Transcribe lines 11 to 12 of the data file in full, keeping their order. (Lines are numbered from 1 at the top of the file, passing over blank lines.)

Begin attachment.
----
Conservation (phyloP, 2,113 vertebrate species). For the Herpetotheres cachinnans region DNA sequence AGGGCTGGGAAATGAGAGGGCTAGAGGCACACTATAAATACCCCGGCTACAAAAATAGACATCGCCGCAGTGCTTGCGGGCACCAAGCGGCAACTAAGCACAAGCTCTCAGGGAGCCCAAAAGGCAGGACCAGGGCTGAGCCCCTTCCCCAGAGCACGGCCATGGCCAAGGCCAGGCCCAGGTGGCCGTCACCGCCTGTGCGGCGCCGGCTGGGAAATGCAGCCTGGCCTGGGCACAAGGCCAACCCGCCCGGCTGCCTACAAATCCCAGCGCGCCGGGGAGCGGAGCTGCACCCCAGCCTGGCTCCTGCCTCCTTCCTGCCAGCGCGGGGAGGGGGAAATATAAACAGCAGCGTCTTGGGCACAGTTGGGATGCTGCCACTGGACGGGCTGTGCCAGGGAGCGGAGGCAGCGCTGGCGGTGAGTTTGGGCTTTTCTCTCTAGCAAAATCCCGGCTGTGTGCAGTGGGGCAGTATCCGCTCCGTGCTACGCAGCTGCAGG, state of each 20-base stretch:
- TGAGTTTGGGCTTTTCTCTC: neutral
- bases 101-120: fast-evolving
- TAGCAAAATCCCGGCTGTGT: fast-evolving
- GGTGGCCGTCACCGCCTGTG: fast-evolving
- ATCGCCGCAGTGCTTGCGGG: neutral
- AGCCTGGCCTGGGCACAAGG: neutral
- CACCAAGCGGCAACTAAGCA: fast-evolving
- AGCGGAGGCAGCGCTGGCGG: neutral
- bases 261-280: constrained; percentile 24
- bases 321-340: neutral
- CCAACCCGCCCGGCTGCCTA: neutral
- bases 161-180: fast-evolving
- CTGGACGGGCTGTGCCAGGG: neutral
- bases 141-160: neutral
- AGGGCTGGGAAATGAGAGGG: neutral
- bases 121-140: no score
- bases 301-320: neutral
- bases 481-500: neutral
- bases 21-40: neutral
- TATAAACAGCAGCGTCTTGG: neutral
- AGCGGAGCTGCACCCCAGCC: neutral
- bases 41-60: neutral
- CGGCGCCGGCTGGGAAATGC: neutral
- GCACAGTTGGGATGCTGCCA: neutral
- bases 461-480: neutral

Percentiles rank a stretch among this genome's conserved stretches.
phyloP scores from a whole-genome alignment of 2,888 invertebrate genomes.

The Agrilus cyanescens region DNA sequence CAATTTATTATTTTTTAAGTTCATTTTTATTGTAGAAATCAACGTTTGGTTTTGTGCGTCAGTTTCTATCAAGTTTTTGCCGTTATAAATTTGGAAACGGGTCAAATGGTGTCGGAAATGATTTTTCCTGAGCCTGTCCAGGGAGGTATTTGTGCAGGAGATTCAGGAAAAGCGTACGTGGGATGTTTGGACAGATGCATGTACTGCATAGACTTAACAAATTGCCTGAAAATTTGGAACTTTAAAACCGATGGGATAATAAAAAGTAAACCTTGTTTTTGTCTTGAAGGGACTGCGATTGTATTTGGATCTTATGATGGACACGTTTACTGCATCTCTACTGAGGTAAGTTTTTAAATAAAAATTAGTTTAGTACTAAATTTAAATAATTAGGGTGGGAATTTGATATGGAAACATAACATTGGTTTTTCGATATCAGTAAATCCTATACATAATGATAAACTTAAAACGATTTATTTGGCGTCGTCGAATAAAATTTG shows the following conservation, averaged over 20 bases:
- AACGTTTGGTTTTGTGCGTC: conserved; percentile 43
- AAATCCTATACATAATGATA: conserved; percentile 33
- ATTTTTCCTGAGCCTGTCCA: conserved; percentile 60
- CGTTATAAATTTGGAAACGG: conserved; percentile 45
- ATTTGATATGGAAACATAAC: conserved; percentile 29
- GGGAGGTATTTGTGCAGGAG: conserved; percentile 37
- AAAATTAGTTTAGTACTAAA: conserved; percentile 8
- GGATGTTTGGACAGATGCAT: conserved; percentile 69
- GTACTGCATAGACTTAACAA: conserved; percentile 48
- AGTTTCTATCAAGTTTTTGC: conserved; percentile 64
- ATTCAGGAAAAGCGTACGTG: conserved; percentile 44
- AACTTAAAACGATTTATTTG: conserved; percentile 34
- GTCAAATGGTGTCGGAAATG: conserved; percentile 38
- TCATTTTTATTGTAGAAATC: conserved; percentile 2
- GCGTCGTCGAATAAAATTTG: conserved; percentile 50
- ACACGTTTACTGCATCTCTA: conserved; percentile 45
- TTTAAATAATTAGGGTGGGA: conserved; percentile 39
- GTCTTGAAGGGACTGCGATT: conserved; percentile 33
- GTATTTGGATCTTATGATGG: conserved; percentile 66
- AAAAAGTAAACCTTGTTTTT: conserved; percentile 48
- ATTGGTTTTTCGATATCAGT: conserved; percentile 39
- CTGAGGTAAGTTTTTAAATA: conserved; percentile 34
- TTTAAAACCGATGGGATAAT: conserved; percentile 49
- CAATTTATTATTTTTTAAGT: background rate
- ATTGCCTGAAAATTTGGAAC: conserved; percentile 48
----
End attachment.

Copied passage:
- bases 321-340: neutral
- CCAACCCGCCCGGCTGCCTA: neutral